Rev. George Miller
“Greeting the Distant Promises ”
Aug 8, 2010
A long time ago, people told stories. By the fire, the flames crackling and illuminating the uncertainty of night. They told fables about talking animals and mysterious fish, natural wonders and bigger-then- life-heros.
They told about their ancestors who had done amazing things, their great-grandparents who had overcome amazing hardships, their great-great-cousins who braved amazing journeys.
Some of these stories bored the listeners and were dismissed, lost to the sands of time forever, while other stories elicited excited responses and were enhanced to create even bigger oohs and ahhs.
Some stories were combined with others to create a nourishing tale that enriched the hearer, teaching an elemental truth. Other stories were meant to empower and prepare people for the times in which they must act, respond and do.
These were the stories of faith and courage, of facing the very thing one fears and going ahead even when others have fled.
These are the stories that populate today’s reading. These are the stories the writer of Hebrews wants us to hear and remember.
For these are stories about our spiritual ancestors, those who came before us, who lived according to God’s promises, acting on faith even though they were facing things uncertain and unknown.
It is from the pages of the Bible that we are in conversation with those ancestors and our Christian faith is grown and sustained.
Hebrews was a letter written to a congregation between 60 and 90 CE. Its author has long been forgotten, but its pastoral message has not.
This is a letter of passion, as the word “faith” appears no less then 24 times in this chapter alone.
It needed to be because this particular church was in crisis. They faced hostility and ridicule. Popular culture was trying to make them feel ashamed for what they believed. The promised 2nd coming of Christ had been a wash. People were losing their faith, ready to walk away and return to their old beliefs.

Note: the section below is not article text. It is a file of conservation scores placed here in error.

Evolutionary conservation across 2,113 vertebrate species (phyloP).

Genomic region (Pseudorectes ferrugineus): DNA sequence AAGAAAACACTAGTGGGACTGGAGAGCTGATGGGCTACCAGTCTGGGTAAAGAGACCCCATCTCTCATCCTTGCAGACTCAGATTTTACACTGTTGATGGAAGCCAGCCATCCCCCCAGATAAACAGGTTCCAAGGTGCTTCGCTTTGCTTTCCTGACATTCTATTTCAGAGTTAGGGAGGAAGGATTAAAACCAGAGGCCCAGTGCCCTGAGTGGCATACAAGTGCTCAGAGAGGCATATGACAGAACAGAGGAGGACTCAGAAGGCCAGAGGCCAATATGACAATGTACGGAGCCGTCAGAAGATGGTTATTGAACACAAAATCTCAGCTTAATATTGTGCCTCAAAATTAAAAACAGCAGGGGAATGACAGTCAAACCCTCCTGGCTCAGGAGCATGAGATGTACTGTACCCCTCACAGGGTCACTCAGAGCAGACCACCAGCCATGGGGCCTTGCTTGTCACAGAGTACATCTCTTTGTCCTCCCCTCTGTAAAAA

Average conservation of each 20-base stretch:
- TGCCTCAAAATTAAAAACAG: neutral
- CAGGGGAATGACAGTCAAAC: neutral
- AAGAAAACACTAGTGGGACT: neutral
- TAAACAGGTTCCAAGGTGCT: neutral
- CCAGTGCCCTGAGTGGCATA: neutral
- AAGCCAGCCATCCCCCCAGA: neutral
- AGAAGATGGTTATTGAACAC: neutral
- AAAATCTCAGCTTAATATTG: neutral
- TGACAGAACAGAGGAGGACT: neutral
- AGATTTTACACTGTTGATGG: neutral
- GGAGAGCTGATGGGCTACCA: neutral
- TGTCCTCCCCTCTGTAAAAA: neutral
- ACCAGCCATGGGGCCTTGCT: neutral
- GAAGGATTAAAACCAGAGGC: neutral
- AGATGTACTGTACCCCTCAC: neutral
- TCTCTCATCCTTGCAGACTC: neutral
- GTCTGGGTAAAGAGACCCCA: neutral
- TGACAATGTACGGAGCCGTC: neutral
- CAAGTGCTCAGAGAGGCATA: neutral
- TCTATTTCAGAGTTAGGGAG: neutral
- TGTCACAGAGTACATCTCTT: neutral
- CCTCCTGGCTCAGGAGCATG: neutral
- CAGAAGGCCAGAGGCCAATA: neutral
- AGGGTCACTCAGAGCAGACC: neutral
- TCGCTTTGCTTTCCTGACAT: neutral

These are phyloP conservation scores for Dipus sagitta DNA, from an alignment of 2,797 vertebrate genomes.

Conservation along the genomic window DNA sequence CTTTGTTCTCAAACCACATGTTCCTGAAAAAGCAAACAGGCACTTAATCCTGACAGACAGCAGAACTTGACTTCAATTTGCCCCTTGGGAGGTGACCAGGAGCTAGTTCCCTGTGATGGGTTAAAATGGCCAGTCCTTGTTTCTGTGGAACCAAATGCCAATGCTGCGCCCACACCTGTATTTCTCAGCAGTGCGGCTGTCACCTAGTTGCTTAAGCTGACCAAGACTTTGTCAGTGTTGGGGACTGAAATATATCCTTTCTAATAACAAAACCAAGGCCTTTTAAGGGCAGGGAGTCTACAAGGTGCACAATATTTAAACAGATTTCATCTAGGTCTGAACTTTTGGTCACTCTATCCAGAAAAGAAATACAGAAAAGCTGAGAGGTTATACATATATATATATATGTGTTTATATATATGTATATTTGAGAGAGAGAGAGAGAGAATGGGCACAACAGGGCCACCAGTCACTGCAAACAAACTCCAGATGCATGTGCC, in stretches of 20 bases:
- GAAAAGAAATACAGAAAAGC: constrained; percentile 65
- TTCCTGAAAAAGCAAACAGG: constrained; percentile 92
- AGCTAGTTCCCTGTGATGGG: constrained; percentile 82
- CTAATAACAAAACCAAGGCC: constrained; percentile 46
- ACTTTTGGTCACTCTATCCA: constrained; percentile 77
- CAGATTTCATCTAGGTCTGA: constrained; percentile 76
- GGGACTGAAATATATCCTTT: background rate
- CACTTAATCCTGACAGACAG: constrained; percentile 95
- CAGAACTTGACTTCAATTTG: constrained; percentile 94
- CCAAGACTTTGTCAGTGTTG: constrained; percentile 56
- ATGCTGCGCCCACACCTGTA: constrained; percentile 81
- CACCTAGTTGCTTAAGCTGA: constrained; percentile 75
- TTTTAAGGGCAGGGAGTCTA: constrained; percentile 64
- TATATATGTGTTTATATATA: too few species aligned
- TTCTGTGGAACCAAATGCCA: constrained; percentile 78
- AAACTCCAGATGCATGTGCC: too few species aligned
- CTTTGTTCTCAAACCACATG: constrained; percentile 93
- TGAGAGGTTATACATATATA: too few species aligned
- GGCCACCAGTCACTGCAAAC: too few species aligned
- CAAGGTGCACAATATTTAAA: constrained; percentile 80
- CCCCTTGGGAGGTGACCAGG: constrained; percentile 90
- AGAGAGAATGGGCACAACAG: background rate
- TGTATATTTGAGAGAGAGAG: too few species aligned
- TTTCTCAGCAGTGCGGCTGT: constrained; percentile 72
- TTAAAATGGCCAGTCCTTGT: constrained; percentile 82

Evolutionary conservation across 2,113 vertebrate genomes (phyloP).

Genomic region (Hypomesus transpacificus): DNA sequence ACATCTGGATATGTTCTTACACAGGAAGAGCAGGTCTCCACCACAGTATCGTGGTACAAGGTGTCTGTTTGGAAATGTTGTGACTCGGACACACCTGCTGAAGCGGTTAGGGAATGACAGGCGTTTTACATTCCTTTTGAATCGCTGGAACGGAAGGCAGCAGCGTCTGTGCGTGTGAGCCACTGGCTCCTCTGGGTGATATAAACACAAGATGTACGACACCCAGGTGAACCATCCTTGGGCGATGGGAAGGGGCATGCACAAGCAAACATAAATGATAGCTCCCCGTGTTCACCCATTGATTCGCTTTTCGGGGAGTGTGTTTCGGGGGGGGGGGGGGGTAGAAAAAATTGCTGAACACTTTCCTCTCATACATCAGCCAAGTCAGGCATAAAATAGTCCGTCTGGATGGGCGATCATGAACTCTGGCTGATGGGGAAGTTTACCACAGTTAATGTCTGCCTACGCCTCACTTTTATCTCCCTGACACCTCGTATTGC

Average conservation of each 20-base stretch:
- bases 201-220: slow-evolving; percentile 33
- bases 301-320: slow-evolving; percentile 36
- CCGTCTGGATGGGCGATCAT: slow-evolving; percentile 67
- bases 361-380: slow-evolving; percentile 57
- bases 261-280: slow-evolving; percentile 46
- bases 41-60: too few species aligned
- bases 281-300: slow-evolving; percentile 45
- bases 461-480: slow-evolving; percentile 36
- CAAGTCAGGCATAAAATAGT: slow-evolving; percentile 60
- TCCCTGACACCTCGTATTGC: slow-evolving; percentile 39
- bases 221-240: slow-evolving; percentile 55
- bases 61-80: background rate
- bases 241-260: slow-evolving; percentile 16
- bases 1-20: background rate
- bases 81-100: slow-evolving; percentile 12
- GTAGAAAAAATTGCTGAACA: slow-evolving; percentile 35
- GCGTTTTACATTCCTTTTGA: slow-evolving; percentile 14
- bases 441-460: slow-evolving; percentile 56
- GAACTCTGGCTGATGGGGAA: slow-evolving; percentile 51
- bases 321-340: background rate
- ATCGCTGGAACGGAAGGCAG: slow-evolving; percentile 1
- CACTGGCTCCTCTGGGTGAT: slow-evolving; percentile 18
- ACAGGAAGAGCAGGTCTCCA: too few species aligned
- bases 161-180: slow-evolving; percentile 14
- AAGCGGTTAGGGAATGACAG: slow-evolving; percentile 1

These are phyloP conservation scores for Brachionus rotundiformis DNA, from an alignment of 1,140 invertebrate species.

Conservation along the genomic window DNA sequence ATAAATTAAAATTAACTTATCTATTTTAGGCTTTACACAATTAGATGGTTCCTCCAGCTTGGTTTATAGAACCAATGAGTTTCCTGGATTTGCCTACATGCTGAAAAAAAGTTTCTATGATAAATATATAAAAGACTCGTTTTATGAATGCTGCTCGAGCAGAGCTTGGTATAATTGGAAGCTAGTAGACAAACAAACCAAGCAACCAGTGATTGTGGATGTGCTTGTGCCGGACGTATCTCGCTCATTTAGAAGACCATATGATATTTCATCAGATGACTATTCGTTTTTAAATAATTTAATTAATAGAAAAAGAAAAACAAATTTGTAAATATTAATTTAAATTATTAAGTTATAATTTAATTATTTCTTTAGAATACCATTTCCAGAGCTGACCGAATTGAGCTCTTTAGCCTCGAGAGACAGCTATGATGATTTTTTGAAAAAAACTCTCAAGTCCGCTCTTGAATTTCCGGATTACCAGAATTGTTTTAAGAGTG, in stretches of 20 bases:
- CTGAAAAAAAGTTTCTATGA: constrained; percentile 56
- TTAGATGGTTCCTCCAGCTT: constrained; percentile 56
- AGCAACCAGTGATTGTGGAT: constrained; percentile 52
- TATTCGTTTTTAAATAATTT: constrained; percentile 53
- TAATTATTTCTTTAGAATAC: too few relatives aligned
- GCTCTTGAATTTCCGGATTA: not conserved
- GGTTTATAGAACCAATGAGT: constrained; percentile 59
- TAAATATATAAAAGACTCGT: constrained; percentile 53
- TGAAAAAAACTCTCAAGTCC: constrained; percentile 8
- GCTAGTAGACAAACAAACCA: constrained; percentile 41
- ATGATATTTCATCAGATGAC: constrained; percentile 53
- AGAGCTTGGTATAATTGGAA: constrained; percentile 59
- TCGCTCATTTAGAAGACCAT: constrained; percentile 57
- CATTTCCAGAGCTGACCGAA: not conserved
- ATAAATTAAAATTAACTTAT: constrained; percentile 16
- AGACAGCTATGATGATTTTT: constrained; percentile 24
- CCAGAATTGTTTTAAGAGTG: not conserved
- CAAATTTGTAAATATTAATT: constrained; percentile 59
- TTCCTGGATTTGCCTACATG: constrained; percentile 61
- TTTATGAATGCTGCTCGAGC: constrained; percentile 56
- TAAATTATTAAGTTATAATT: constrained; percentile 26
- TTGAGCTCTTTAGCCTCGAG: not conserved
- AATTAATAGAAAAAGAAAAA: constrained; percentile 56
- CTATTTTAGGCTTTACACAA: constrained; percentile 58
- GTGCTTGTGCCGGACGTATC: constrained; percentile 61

The writer of this letter sends a message: Hold on, don’t quit or walk away. “Have faith” the author says.
But this is not faith as a passive emotion, causing one to sit idly by, but faith as an action requiring bravery and heart.
To solidify the argument, the author goes back to the peoples’ common language: the stories told by the campfire, knowing that faith has a long memory and profits from the experiences of our ancestors.
He points to Abel and Enoch, Noah and Moses. He highlights Abraham and Sarah who acted in astounding faith, leaving their native land because of God’s promise that they would have as many decedents as stars in the sky.
And even though none of these ancestors lived to see the promises fulfilled, still they acted in trust, living faith as a verb.
These ancestors are the spiritual stock from whence we come...
...Faith. That there is more there then meets the eye. Faith that lies in the future unseen...
...Our ancestors told their stories by campfire. But unless if you are one who enjoys the great outdoors, campfires are no longer a nightly thing.
And as a nation derived from diverse backgrounds we don’t all share the same ancestors.
Instead of camp fires we have the flicker of movie screens, and in many ways films have become the means in which we tell and learn our stories.
Movies have become a way, wether we realize it or not, in which we have been taught about faith, the characters on the screen have become the shared ancestors and friends that we learn from.
So it is about movies I’d like to talk about for the rest of today’s message.
Movie quotes have served to inspire, teach and give hope during the dark times. Think of Pinochio: “When you wish upon a star.”
Gone with the Wind: “As God is my witness I will never go hungry again.”
Field of Dreams: “If you build it, he will come.”
Empire Strikes Back: “Do or do not, there is no try.”
Jaws: “I think we’re going to need a bigger boat.”
And my personal favorite, from a film not many have seen, The Best Man: “I may not be perfect but I’m strong.”
Each of these lines speak about faith.
First: Pinochio. Who’s not a Disney fan? The movies seem so uplifting, until you realizes that most of the classic Disney films pushed a passive view of faith.
Wish on a star, sing to a well, rely on a dream. Faith is something you sit back and wait to happen. You wait for a blue fairy, a handsome prince or the shoe to fit, and things will work out.
That’s not really faith. That’s passivity meant to keep someone in place.